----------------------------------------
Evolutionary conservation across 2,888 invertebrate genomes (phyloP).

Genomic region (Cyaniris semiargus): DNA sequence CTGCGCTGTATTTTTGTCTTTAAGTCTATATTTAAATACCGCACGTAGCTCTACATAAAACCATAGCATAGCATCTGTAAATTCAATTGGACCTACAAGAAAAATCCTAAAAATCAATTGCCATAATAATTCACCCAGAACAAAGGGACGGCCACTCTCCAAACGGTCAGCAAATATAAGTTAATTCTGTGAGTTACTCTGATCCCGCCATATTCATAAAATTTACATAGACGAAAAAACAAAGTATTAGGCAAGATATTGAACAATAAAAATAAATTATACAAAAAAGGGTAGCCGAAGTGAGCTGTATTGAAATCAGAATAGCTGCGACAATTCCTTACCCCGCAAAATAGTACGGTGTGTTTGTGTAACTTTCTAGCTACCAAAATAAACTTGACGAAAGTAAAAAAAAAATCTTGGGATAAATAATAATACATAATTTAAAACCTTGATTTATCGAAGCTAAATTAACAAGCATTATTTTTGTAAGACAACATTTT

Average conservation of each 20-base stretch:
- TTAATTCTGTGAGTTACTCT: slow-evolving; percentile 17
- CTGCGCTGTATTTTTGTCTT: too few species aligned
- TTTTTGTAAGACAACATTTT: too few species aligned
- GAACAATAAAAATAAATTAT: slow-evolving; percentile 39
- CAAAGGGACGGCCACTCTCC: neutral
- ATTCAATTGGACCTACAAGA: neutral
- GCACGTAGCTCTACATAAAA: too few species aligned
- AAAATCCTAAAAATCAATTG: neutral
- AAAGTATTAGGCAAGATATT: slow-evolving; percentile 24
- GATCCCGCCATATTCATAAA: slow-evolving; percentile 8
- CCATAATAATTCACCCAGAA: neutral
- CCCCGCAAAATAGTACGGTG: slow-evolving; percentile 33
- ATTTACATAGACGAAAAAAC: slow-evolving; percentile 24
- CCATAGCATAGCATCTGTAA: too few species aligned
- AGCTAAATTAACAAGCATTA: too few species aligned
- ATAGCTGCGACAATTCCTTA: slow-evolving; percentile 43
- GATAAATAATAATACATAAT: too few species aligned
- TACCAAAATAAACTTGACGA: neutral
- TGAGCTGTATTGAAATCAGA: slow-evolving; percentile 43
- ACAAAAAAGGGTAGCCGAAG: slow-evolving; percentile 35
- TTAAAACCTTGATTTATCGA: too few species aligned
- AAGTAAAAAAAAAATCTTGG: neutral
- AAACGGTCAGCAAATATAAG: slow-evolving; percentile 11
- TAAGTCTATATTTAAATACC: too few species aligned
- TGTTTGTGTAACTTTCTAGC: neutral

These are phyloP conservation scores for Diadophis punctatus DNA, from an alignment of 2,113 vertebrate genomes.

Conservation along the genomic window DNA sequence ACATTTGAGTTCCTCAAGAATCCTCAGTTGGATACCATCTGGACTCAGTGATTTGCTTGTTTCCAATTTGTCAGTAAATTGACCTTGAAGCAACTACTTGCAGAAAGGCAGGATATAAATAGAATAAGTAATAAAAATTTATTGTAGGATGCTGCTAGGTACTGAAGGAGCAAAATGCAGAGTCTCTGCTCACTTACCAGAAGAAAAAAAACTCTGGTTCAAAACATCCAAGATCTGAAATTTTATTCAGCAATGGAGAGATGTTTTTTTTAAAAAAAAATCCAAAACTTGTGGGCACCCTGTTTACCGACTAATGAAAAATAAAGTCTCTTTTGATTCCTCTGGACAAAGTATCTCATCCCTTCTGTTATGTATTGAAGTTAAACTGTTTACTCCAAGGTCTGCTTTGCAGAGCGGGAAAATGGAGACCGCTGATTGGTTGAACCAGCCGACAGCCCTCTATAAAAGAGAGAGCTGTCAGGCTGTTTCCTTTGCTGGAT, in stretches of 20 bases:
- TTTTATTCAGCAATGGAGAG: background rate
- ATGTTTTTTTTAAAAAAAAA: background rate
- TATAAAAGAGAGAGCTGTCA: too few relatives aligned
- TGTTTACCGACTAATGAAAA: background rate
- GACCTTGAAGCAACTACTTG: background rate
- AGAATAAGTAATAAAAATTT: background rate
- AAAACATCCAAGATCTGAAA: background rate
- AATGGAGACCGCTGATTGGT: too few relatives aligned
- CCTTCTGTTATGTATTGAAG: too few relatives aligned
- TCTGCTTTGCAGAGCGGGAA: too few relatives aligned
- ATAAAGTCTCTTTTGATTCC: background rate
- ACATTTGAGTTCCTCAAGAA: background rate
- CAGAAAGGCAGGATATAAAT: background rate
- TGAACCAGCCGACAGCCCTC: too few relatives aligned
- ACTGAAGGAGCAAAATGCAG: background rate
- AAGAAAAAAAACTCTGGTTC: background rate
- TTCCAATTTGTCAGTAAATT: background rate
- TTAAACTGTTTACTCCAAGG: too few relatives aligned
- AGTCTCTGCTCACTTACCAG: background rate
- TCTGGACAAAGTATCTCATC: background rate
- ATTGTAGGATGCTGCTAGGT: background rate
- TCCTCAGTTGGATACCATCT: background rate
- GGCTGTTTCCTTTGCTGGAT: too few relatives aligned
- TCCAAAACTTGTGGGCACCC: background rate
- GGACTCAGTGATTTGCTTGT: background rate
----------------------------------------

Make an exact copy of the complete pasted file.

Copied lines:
Evolutionary conservation across 2,888 invertebrate genomes (phyloP).

Genomic region (Cyaniris semiargus): DNA sequence CTGCGCTGTATTTTTGTCTTTAAGTCTATATTTAAATACCGCACGTAGCTCTACATAAAACCATAGCATAGCATCTGTAAATTCAATTGGACCTACAAGAAAAATCCTAAAAATCAATTGCCATAATAATTCACCCAGAACAAAGGGACGGCCACTCTCCAAACGGTCAGCAAATATAAGTTAATTCTGTGAGTTACTCTGATCCCGCCATATTCATAAAATTTACATAGACGAAAAAACAAAGTATTAGGCAAGATATTGAACAATAAAAATAAATTATACAAAAAAGGGTAGCCGAAGTGAGCTGTATTGAAATCAGAATAGCTGCGACAATTCCTTACCCCGCAAAATAGTACGGTGTGTTTGTGTAACTTTCTAGCTACCAAAATAAACTTGACGAAAGTAAAAAAAAAATCTTGGGATAAATAATAATACATAATTTAAAACCTTGATTTATCGAAGCTAAATTAACAAGCATTATTTTTGTAAGACAACATTTT

Average conservation of each 20-base stretch:
- TTAATTCTGTGAGTTACTCT: slow-evolving; percentile 17
- CTGCGCTGTATTTTTGTCTT: too few species aligned
- TTTTTGTAAGACAACATTTT: too few species aligned
- GAACAATAAAAATAAATTAT: slow-evolving; percentile 39
- CAAAGGGACGGCCACTCTCC: neutral
- ATTCAATTGGACCTACAAGA: neutral
- GCACGTAGCTCTACATAAAA: too few species aligned
- AAAATCCTAAAAATCAATTG: neutral
- AAAGTATTAGGCAAGATATT: slow-evolving; percentile 24
- GATCCCGCCATATTCATAAA: slow-evolving; percentile 8
- CCATAATAATTCACCCAGAA: neutral
- CCCCGCAAAATAGTACGGTG: slow-evolving; percentile 33
- ATTTACATAGACGAAAAAAC: slow-evolving; percentile 24
- CCATAGCATAGCATCTGTAA: too few species aligned
- AGCTAAATTAACAAGCATTA: too few species aligned
- ATAGCTGCGACAATTCCTTA: slow-evolving; percentile 43
- GATAAATAATAATACATAAT: too few species aligned
- TACCAAAATAAACTTGACGA: neutral
- TGAGCTGTATTGAAATCAGA: slow-evolving; percentile 43
- ACAAAAAAGGGTAGCCGAAG: slow-evolving; percentile 35
- TTAAAACCTTGATTTATCGA: too few species aligned
- AAGTAAAAAAAAAATCTTGG: neutral
- AAACGGTCAGCAAATATAAG: slow-evolving; percentile 11
- TAAGTCTATATTTAAATACC: too few species aligned
- TGTTTGTGTAACTTTCTAGC: neutral

These are phyloP conservation scores for Diadophis punctatus DNA, from an alignment of 2,113 vertebrate genomes.

Conservation along the genomic window DNA sequence ACATTTGAGTTCCTCAAGAATCCTCAGTTGGATACCATCTGGACTCAGTGATTTGCTTGTTTCCAATTTGTCAGTAAATTGACCTTGAAGCAACTACTTGCAGAAAGGCAGGATATAAATAGAATAAGTAATAAAAATTTATTGTAGGATGCTGCTAGGTACTGAAGGAGCAAAATGCAGAGTCTCTGCTCACTTACCAGAAGAAAAAAAACTCTGGTTCAAAACATCCAAGATCTGAAATTTTATTCAGCAATGGAGAGATGTTTTTTTTAAAAAAAAATCCAAAACTTGTGGGCACCCTGTTTACCGACTAATGAAAAATAAAGTCTCTTTTGATTCCTCTGGACAAAGTATCTCATCCCTTCTGTTATGTATTGAAGTTAAACTGTTTACTCCAAGGTCTGCTTTGCAGAGCGGGAAAATGGAGACCGCTGATTGGTTGAACCAGCCGACAGCCCTCTATAAAAGAGAGAGCTGTCAGGCTGTTTCCTTTGCTGGAT, in stretches of 20 bases:
- TTTTATTCAGCAATGGAGAG: background rate
- ATGTTTTTTTTAAAAAAAAA: background rate
- TATAAAAGAGAGAGCTGTCA: too few relatives aligned
- TGTTTACCGACTAATGAAAA: background rate
- GACCTTGAAGCAACTACTTG: background rate
- AGAATAAGTAATAAAAATTT: background rate
- AAAACATCCAAGATCTGAAA: background rate
- AATGGAGACCGCTGATTGGT: too few relatives aligned
- CCTTCTGTTATGTATTGAAG: too few relatives aligned
- TCTGCTTTGCAGAGCGGGAA: too few relatives aligned
- ATAAAGTCTCTTTTGATTCC: background rate
- ACATTTGAGTTCCTCAAGAA: background rate
- CAGAAAGGCAGGATATAAAT: background rate
- TGAACCAGCCGACAGCCCTC: too few relatives aligned
- ACTGAAGGAGCAAAATGCAG: background rate
- AAGAAAAAAAACTCTGGTTC: background rate
- TTCCAATTTGTCAGTAAATT: background rate
- TTAAACTGTTTACTCCAAGG: too few relatives aligned
- AGTCTCTGCTCACTTACCAG: background rate
- TCTGGACAAAGTATCTCATC: background rate
- ATTGTAGGATGCTGCTAGGT: background rate
- TCCTCAGTTGGATACCATCT: background rate
- GGCTGTTTCCTTTGCTGGAT: too few relatives aligned
- TCCAAAACTTGTGGGCACCC: background rate
- GGACTCAGTGATTTGCTTGT: background rate